From: Jack Mooney (n2hqc_at_earthlink.net)
Date: 2004-01-29 01:15:06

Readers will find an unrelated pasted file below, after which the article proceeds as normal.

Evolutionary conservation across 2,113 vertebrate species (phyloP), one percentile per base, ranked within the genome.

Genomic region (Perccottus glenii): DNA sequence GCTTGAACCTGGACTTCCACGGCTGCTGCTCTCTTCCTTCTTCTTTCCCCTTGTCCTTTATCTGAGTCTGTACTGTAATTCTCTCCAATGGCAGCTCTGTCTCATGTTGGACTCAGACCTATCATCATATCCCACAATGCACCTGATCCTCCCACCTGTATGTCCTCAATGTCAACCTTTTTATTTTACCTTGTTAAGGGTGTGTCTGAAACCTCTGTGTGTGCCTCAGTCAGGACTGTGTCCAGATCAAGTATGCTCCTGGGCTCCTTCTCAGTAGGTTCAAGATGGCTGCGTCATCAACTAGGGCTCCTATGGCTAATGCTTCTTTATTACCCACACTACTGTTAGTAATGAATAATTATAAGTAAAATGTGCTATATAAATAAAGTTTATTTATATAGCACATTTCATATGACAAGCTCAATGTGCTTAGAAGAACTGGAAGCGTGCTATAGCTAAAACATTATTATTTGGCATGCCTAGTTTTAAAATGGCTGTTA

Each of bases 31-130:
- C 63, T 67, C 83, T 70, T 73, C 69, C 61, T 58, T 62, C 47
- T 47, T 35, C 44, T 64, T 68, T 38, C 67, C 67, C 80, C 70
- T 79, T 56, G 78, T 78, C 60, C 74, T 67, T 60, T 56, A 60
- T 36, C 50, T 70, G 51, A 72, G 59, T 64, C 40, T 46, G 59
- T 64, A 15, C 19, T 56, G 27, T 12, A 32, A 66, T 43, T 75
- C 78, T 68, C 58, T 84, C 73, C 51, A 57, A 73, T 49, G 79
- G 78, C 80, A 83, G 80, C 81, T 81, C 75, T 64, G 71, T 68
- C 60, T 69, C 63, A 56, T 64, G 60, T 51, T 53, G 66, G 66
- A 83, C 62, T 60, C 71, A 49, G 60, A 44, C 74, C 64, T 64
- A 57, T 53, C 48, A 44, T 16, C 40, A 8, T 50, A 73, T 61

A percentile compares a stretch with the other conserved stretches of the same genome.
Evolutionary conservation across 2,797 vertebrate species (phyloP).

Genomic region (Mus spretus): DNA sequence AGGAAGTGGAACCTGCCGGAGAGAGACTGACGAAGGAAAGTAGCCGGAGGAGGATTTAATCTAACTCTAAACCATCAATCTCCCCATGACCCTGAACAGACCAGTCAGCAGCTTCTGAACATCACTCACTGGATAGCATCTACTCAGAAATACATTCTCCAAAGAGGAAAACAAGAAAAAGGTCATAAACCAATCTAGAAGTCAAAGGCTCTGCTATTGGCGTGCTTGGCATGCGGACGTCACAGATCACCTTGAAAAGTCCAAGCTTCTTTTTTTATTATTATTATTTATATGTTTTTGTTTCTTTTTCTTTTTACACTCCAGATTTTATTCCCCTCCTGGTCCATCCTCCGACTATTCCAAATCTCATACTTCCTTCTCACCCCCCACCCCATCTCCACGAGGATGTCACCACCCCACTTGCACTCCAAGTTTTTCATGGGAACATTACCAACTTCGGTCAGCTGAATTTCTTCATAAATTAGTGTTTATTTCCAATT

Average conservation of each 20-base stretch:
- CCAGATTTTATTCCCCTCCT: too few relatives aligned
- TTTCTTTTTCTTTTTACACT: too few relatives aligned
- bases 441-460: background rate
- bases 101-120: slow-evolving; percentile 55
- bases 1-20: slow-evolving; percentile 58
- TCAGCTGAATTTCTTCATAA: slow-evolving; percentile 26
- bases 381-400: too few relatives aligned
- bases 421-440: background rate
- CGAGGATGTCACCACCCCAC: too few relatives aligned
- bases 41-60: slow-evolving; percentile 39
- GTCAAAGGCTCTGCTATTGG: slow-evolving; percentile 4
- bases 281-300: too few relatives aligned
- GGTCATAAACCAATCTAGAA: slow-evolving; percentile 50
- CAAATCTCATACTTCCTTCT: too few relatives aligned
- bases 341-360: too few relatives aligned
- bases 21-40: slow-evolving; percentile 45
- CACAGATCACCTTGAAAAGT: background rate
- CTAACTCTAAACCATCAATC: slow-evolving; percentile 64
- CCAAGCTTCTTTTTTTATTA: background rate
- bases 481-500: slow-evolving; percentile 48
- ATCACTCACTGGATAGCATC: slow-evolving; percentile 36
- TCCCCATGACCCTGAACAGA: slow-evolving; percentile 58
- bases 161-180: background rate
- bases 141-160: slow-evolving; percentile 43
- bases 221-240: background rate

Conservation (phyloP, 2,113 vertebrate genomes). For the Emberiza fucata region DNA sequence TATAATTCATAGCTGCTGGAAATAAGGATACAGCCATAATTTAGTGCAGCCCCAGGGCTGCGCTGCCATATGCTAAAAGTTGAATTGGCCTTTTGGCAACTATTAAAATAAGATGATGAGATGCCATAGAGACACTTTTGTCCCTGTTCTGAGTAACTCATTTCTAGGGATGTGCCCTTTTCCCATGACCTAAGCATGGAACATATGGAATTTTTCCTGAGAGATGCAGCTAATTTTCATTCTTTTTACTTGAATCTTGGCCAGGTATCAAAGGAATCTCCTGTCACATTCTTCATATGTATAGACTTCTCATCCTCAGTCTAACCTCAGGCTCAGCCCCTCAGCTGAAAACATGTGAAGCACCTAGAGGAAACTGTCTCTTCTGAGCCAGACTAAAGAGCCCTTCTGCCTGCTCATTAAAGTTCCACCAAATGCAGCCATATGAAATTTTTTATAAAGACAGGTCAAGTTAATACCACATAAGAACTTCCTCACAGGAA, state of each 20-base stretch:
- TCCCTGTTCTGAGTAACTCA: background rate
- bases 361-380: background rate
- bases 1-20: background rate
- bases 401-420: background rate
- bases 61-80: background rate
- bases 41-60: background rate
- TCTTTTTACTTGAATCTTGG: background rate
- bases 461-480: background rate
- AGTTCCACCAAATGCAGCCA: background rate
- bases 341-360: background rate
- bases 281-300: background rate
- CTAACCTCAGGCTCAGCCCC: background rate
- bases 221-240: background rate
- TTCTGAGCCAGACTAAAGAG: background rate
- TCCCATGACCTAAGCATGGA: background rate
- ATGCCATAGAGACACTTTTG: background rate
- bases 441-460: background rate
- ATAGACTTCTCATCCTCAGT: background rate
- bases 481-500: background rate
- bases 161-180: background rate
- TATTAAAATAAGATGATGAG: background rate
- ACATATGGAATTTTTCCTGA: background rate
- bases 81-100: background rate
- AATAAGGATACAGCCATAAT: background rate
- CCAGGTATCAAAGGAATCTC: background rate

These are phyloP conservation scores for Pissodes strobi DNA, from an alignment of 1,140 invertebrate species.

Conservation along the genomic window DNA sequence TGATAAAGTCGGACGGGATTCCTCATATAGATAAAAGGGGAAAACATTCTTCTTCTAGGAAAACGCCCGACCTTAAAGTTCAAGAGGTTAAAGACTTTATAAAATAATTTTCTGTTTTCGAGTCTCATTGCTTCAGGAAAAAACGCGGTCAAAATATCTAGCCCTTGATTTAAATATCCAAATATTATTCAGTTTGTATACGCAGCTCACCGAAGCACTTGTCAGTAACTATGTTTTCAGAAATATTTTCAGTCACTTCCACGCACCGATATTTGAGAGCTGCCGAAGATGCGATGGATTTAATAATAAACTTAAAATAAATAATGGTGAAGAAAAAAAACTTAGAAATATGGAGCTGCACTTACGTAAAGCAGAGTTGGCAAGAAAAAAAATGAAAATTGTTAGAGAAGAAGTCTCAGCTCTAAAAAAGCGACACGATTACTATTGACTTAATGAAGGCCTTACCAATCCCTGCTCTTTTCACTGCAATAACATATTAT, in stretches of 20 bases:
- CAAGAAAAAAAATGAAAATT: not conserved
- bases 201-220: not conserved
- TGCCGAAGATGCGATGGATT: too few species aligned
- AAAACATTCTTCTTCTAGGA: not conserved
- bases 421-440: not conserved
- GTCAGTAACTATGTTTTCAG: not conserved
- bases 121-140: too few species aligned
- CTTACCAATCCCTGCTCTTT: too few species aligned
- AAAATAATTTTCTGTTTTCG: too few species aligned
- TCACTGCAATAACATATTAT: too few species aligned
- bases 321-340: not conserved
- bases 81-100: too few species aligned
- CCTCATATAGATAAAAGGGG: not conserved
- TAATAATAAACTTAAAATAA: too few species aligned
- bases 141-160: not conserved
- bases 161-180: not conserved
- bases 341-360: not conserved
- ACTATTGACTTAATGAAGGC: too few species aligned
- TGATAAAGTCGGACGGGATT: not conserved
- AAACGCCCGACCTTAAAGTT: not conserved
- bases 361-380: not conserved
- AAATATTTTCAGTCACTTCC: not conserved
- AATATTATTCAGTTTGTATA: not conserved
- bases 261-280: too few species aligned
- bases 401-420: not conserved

On Wed, 28 Jan 2004 11:08:19 +0100, you wrote: >On Wednesday 28 January 2004 06:25, William Levak wrote: >> >Hi All, >> > >> >I've received a few of these and before plugging into the Australian >> >telephone system - and having Telstra issue me a bill for $$$$ damages - >> >I was wondering how universal these modems were. Was the modem different >> >for different markets? The ones I have came from the USA. >> >> As far as I know, telephones everywhere are very much the same, with some >> slight timing differences. >> >> In North America, the dial pulse is +90 V, and the voice signal is -48 V >> at 21 to 35 mA. You should be able to measure these with a volt meter. > >wow 48v ? that sounds a bit much :) afaik its ~60ac for letting the phone >ring, but its ~12vdc for voice... That sounds a lot closer. <g> IIRC, On-hook loop voltage is 48vdc. Off-hook loop voltage drops to the neighborhood of 12vdc. Ring voltage is 60vac, 20-30Hz. Dialing (no additional voltage required!) is accomplished by either interrupting the loop with series of pulses at 10 pulse/second, or generating "touch-tone" tones. When I was stationed in the UK while serving in the US Navy during the 1980's, the British equipment was close enough to US specs that we used our own phones and switchgear on the BT lines. I also used a US made Commodore 1660 and 1670 there to communicate with my Compuserve account across the "pond". Although the modems would go higher, I had to stay at 110bps or (usually) lower bps rates because of noisy overseas lines. Unfortunately, US and European modem standards weren't compatible so I couldn't ring up many British BBS'es. Message was sent through the cbm-hackers mailing list
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